• "relationship" - a connection between two personified beings.

So, this is talking about a relationship between two personified beings, that both are conscious of, that goes in both directions, and that is both significant and good.

An example from the perspective of a believer would be a moment of prayer in which God, as a personified being, hears the prayer and answers. If you follow the structure of the argument, Schellenberg is assuming the position of the believer at this point, in order to derive a contradiction (a common logical strategy). This would not be an unusual thing for a Christian, for example, to believe, so it's a legitimate characterization of a believer's position (although it wouldn't necessarily hold for all believers of all faiths).

The larger argument is an attempt to formalize the intuition that if God really exists, there shouldn't be any atheists--or at least no passive atheists (people who are open to the possibility of God, but have received no sign of God's existence). It's an argument that does have some force against some conceptions of God--it's essentially a version of the Problem of Evil (how can a good and powerful God tolerate evil) where the test case for the "evil" situation is existing in a state of non-willed non-belief.

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    For what it's worth, most skeptics would require a much higher standard of evidence than merely "having the sense" that God hears and answers (unless one interprets that very narrowly, to exclude merely "feeling" like God is there).
    – NotThatGuy
    Commented Dec 4, 2023 at 19:15
  • @NotThatGuy That's true, and I considered it when writing the example, but in the context of the argument, it is assumed. I'll edit to clarify Commented Dec 4, 2023 at 19:21
  • @NotThatGuy - I reviewed your answer, and I think this is an unusual occasion where we're largely in agreement. I upvoted--I think you're more on-target than the accepted answer. Commented Dec 4, 2023 at 19:33
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There are a lot of predictive test cases one can construct around God hypotheses, based on the principle of intent. These test cases share the assumption that a hypothesized God is an agent, with identifiable goals, and one can reasonably infer God as an agent would act to achieve its goals. If we examine the world, and those goals are not met by it, then any God can be inferred not to have the desire or power to achieve them.

The Problem of Evil is the best known of these test cases. The Fine Tuning of the Universe for Life is probably the second best known. The Problem of Divine Hiddenness is possibly the third best known.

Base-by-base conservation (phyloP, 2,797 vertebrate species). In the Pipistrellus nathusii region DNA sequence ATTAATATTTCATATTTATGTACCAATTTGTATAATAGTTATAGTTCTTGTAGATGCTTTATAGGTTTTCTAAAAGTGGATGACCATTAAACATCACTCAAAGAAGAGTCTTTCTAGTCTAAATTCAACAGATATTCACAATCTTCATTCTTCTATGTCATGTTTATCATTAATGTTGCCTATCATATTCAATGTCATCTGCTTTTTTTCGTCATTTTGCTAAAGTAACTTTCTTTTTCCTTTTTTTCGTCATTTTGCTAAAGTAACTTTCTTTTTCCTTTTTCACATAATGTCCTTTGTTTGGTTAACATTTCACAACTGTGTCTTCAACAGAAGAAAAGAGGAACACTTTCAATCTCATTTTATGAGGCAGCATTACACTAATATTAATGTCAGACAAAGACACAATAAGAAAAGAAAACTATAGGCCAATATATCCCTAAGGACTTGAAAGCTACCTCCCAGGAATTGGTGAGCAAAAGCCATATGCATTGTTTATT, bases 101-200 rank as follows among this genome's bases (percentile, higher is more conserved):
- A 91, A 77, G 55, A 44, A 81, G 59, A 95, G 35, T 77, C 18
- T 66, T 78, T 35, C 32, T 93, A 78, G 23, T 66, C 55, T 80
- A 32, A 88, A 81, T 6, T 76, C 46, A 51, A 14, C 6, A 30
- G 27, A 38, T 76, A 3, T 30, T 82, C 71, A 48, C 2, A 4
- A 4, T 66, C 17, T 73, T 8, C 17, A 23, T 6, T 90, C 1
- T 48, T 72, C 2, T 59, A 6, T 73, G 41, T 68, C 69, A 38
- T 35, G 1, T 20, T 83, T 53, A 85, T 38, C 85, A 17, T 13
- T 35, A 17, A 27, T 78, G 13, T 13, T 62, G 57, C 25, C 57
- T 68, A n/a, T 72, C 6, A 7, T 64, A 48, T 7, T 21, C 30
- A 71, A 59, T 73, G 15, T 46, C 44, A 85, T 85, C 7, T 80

All of these test cases provide refutations of an Omni-God. There are no valid answers to the Problem of Evil.

The Fine Tuning for Life is a problem for physicalism, as our universe IS tuned to an astonishing degree. But also a problem for theism, as our universe is STILL mostly inhospitable to life, and an Omni-God could have done a very different approach to physics and cosmology that would have allowed life to be everywhere in the universe, and both far more diverse and not close to marginal on survival at all.

The Problem of Divine Silence is based on the principle of both relationship and communication being beneficial to entities, so any caring God would share both communication and relationship with us. The details of the definition of "positively meaningful and reciprocal conscious relationship" are less important than the point that many/most humans do NOT have either relationship or communication with God, even when they want to.

One can identify other such test cases, on say Beauty, or Variance/Diversity in our universe. Or on accuracy of claimed divine authorship of texts, perfection of design of life, etc. These also are generally failed test cases.

Apologetics is a theological field whose purpose is to distract the faithful from embarrassing or refuting evidences -- and one can find all sorts of apologetics efforts around each of these test cases.

Avoiding the apologetics, these are NOT actually refuting test cases for all God hypotheses. They are mostly just refutations of the Omni-God monotheist hypotheses.

There are several classes of God hypotheses that are not refuted by these test cases. The most obvious is an amoral God, whose motives cannot be characterized. This is the Cthulhu approach -- a God that is powerful, but apparently arbitrary and whose motives are intrinsically opaque.

The second category is di-theism -- where a loving God (omnibenevolent) is opposed and effectively countered by an opposing malevolent God. Di-theism can apply to near-omnipotence, but one can also dial back Godly power levels and postulate a weak di-theist set of Gods, or even a weaker Polytheist muddle of many Gods.

Neither Cthulhu, nor a di-theist God is refuted by these failed test cases.

As a spiritual dualist, and di-theist, who believes in applying methodological naturalism to worldviews, I have tested the inferred principle that one could possibly be able to develop a "positively meaningful and reciprocal conscious relationship with God". The methodology I used was that described by a gnostic mystic, Ben Swett, in this paper: http://bswett.com/1990-03TwoWayPrayer.html Using the two way prayer methodology, I have had direct experience of God, plus communication from Godly agents -- which I think qualifies under "positively meaningful and reciprocal conscious relationship with God".